Among his peers, Giorgio Armani is lauded for inventing Italian sportswear, bringing his country's sophisticated taste levels to U.S. shores and changing the way Hollywood feels about fashion. Here are some observations on Armani from the fashion...
Among his peers, Giorgio Armani is lauded for inventing Italian sportswear, bringing his country's sophisticated taste levels to U.S. shores and changing the way Hollywood feels about fashion. Here are some observations on Armani from the fashion world.
“Giorgio Armani has been an idol and a mentor to me. He was definitely a designer who made fashion a desire for both men and women. He made men and women feel secure in the world of fashion. He made them feel like they were walking down the runway every day with comfort and style. He took fashion to a height. He embraces artistry and functionality, which is a true gift, and understands what it takes to make clothes. The key is the cut and the fabric, and he understands the importance of this and doesn’t take it lightly.” — Donna Karan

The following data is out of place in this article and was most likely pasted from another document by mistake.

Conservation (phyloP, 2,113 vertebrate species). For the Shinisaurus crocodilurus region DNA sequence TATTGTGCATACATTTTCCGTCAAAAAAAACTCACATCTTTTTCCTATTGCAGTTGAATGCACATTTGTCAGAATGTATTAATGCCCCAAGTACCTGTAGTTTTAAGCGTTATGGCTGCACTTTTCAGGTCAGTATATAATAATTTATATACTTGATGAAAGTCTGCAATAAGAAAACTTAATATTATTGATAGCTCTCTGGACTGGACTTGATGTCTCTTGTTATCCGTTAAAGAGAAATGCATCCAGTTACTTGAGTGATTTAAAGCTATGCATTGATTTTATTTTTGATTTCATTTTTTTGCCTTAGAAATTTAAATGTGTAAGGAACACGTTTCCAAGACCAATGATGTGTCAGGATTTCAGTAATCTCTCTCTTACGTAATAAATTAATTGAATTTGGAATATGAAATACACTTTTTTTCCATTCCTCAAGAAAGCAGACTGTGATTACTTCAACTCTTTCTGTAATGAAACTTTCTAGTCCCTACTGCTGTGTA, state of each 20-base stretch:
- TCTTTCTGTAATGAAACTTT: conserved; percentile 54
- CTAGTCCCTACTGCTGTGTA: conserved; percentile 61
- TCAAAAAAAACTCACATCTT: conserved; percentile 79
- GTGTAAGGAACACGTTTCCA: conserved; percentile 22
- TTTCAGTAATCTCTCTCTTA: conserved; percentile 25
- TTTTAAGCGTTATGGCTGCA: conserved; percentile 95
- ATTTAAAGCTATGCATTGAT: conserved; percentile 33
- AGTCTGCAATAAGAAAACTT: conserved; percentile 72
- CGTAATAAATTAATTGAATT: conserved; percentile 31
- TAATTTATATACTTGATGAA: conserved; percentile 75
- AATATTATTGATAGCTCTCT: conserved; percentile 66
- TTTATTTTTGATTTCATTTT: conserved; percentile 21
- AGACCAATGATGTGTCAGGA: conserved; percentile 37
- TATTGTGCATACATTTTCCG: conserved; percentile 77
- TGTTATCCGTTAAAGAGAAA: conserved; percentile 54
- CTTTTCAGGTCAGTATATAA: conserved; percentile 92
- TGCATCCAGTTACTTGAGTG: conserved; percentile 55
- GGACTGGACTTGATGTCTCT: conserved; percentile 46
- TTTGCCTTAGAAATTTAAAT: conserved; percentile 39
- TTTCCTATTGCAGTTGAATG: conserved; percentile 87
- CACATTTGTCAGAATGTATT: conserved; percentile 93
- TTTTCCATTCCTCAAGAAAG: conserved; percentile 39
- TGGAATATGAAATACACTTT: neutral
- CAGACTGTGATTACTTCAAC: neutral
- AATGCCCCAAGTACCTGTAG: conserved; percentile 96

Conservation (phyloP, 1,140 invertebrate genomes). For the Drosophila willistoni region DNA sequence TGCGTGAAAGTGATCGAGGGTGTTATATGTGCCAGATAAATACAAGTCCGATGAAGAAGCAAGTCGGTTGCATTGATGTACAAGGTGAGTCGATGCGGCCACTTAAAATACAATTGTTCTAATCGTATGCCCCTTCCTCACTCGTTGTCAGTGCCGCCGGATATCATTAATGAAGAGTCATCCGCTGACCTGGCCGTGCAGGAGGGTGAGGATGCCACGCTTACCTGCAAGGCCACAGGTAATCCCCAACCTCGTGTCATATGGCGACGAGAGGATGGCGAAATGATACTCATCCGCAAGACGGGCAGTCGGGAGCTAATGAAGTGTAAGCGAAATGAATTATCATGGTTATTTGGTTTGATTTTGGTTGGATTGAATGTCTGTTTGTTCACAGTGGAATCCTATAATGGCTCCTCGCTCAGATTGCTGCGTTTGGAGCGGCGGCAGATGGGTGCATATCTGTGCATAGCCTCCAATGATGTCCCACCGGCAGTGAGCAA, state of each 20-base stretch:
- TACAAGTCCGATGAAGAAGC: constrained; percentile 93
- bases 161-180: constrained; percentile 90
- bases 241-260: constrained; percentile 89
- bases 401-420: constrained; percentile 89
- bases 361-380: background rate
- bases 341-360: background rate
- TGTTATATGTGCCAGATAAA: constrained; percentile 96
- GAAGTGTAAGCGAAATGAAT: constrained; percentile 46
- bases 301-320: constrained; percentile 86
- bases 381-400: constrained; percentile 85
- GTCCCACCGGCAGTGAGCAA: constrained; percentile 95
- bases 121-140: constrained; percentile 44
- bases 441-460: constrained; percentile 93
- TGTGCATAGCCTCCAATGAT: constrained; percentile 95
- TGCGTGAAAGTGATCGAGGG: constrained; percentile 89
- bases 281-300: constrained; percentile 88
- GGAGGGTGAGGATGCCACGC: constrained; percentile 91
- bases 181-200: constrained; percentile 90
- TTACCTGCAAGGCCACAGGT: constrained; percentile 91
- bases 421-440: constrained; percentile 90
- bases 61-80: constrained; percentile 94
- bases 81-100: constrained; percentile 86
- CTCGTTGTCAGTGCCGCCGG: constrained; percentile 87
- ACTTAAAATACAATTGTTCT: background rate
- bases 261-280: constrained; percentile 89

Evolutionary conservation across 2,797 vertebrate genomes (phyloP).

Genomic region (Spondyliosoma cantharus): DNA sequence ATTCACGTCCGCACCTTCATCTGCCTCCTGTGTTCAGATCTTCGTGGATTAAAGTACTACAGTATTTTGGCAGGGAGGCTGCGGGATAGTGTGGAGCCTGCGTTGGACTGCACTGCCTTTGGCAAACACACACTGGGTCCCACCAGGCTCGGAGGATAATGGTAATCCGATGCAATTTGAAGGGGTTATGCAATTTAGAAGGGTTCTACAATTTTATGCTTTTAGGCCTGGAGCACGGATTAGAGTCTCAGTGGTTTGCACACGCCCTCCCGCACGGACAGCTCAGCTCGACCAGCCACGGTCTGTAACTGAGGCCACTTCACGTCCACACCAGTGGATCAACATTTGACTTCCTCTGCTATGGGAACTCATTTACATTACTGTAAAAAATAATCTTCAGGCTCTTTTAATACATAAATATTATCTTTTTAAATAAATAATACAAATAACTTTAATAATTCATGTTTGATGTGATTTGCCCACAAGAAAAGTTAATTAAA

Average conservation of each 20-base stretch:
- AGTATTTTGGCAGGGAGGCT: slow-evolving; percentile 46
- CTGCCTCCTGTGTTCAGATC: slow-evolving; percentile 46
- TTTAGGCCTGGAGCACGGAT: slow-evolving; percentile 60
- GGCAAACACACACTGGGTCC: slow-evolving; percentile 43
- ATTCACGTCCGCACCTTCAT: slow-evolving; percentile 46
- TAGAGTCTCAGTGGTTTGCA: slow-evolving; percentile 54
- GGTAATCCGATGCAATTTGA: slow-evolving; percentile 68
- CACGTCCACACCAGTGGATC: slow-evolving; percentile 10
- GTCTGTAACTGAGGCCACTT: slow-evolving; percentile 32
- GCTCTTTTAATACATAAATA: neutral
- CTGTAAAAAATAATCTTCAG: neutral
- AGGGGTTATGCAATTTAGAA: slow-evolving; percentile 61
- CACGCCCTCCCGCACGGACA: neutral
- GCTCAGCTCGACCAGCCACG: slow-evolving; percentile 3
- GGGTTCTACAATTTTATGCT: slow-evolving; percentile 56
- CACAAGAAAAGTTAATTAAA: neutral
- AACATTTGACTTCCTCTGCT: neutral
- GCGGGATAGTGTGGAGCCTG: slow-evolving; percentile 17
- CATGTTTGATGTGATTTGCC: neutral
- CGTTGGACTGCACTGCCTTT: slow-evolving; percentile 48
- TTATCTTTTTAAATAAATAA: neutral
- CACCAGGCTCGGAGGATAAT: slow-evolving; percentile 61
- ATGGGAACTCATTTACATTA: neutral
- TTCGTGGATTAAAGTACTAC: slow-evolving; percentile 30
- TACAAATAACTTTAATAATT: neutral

“Mr. Armani changed the face of fashion and the way people dressed. What I have admired most about him is that he turned his iconic style, as well as his refined product, into a business that also broke new ground and never veered from his vision. I think that to do both is something few true designers have done today.” — Narciso Rodriguez
“Armani gave active, modern women a uniform for busy lives. He cleaned up Hollywood and softened men’s tailoring, all in a chic uncontrived manner. His consistency has brought him an incredibly loyal fan base of regular people and celebrities, and in a business of roller-coaster highs and lows, he has stayed his course, which is very admirable. Buying my first Armani jacket while a student at FIT, I was so thrilled with my purchase that I folded it over my arm inside out so the label was on full display as I strolled Madison Avenue.” — Michael Kors